. . . the accrual of wealth among the very few is of great consequence for marketers, since 10% of U.S. households "account for almost half of the consumer spending" and represent about one-third of total GDP, according to the American Affluence Research Council.That top advertisers now consider middle class America dead for all practical purposes is no surprise for those who remember the infamous October 2005 Citigroup "Plutonomy" report which considered the investment consequences of the world dividing into two basic blocs: the Plutonomy, or an economy driven almost entirely by the buying decisions of the wealthy, and the rest of the world.
Simply put, a small plutocracy of wealthy elites drives a larger and larger share of total consumer spending and has outsize purchasing influence -- particularly in categories such as technology, financial services, travel, automotive, apparel and personal care.
Madison Ave. Declares ‘Mass Affluence’ Over
The American middle class, concludes a new study from the ad industry’s top trade journal, has essentially become irrelevant. In a deeply unequal America, if you don’t make $200,000, you don’t matter.By Sam Pizzigati
The chain-smoking ad agency account execs of Mad Men, the hit cable TV series set in the early 1960s, all want to be rich some day. But these execs, professionally, couldn’t care less about the rich. They spend their nine-to-fives marketing to average Americans, not rich ones.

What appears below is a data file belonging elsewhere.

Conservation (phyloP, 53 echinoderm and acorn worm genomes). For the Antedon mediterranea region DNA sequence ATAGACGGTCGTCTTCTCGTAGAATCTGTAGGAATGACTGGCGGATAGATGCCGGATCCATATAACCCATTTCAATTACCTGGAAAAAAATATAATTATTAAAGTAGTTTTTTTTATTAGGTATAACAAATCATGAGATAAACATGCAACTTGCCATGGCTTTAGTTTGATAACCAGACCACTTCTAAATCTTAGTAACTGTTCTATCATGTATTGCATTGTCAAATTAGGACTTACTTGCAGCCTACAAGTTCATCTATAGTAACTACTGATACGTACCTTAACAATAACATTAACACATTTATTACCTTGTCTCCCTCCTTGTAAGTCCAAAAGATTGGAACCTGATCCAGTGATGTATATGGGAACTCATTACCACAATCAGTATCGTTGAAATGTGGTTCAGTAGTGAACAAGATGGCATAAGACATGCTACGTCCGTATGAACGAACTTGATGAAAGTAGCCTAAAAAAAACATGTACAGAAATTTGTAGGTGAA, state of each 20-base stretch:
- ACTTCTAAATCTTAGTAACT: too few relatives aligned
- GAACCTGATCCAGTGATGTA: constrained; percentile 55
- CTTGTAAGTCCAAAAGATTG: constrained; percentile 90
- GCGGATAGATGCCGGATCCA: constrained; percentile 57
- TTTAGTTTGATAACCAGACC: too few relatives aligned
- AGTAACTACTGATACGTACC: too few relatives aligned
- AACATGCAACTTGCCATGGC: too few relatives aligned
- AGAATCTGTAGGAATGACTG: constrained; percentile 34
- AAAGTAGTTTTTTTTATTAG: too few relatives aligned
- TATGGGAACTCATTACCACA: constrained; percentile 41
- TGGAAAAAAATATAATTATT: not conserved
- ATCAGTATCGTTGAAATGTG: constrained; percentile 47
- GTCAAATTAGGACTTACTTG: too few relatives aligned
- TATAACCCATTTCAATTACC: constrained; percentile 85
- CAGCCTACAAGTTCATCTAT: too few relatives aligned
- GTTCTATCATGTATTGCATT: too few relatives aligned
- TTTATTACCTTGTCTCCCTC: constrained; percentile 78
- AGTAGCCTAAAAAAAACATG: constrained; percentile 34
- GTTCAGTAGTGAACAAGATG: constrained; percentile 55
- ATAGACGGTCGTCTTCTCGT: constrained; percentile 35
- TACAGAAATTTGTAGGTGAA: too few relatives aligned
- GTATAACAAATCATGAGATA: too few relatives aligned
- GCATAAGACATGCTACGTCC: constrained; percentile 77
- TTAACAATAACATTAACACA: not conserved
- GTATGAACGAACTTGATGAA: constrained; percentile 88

Mad Men’s real-life ad agency brethren, 50 years ago, behaved the exact same way — for an eminently common-sense reason: In mid-20th century America, the entire U.S. economy revolved around middle class households. The vast bulk of U.S. income sat in middle class pockets.
A small plutocracy of wealthy elites drives a larger and larger share of total consumer spending and has outsize purchasing influence.The rich back then, for ad execs, constituted an afterthought, a niche market.
Not anymore. Madison Avenue has now come full circle. The rich no longer rate as a niche. Marketing to the rich — and those about to gain that status — has become the only game that really counts.